As consumers' incomes fell, so too did their demand for high-value fresh fruits and nuts
Los Angeles, CA (PRWEB) October 19, 2012
The Fruit and Nut Farming industry (excluding citrus fruits) weakened over the past five years in response to poor economic conditions. When consumers' incomes fell during the recession, so did their demand for high-value fresh fruits and nuts. Farmers slashed prices to stimulate demand, but per capita consumption did not improve and the industry suffered revenue declines. Lowering prices also caused profit to fall over the past five years. The peanut farming segment did not fare well either due to a widespread salmonella scare that initiated a massive recall, leaving the segment shaken in 2009. As a result, industry revenue declined at an average annual rate of 0.8% to $20.0 billion in the five years to 2012, according to IBISWorld industry analyst Olivia Tang. In 2012 alone, revenue is expected to turn around, growing 1.6% as consumers loosen their purse strings.
While the industry underperformed over the past five years, its size slowly increased from 151,040 fruit and nut farms in 2007 to an estimated 157,811 in 2012, Tang says. Because it is difficult to enter or exit the industry, annual fluctuations in farm numbers are low. In fact, it can take up to four years for fruit- and nut-bearing trees to produce output, so the significant time and land commitments keep farmers in the industry. New farmers are enticed by the potential for high returns, and IBISWorld expects this trend to continue into the next five years. The number of fruit and nut farms is forecast to grow by 2017, with employment following suit.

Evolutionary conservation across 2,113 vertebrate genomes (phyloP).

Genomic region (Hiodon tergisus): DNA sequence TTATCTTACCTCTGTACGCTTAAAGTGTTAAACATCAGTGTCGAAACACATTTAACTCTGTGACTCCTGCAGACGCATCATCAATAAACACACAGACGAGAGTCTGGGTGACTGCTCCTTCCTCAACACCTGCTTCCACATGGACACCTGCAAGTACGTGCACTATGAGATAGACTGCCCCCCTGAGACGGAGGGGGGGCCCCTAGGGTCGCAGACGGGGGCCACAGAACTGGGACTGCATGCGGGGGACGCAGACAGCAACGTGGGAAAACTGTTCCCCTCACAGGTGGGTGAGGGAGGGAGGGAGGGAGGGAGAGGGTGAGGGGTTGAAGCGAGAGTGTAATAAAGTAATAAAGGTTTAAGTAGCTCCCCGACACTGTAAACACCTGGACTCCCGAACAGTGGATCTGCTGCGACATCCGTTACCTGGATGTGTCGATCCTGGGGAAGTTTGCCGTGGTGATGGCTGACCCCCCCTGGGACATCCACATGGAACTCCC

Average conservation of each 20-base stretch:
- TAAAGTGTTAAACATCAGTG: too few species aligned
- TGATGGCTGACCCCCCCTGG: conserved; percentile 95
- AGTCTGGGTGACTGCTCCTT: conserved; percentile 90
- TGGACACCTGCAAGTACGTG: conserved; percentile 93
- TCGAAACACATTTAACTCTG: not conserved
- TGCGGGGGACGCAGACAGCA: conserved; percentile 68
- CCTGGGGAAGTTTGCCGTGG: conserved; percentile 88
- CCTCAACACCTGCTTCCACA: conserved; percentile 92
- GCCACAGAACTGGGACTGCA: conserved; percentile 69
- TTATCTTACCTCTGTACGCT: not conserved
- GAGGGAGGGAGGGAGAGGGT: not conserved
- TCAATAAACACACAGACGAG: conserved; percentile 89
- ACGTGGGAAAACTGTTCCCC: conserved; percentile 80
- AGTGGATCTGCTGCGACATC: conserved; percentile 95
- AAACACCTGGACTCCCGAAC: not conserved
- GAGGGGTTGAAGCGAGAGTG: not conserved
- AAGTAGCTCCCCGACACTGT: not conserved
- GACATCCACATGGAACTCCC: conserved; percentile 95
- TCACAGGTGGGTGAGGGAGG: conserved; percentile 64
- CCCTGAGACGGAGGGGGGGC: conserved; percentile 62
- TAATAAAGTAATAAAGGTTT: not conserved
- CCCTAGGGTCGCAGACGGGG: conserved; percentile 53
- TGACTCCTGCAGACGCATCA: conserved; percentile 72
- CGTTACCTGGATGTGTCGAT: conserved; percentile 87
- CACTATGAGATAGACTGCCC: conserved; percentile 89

IBISWorld anticipates industry revenue will rise over the next five years. Continued advancements in transportation technology will extend the reach of high-quality, high-value domestically grown fruit in the global market. As such, the exports are forecast to grow in 2017. In addition, a growing population will help boost the total consumption of fruit and vegetables, while consumers regain their spending power and demand more high-valued fresh fruit. These trends will drive revenue up over the five years to 2017. Also, farmers will be able to charge higher prices due to higher demand for industry products, which is anticipated to increase profit margins. The majority of farmers, including those growing fruits and nuts, are small family-run enterprises. They generally own and operate their farms supplementing family labor with hired hands only during key periods such as harvesting season. For more information, visit IBISWorld’s Fruit & Nut Farming in the US industry report page.
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IBISWorld industry Report Key Topics
Farmers in this industry grow nuts, such as almonds and peanuts, as well as fruits, such as apples, berries, grapes and other non-citrus fruits. Operators sell their crops to downstream processors and fresh produce wholesalers and retailers.
Key External Drivers
Industry Life Cycle
Products & Markets
Products & Services
Globalization & Trade
Market Share Concentration
Key Success Factors
Cost Structure Benchmarks
Barriers to Entry
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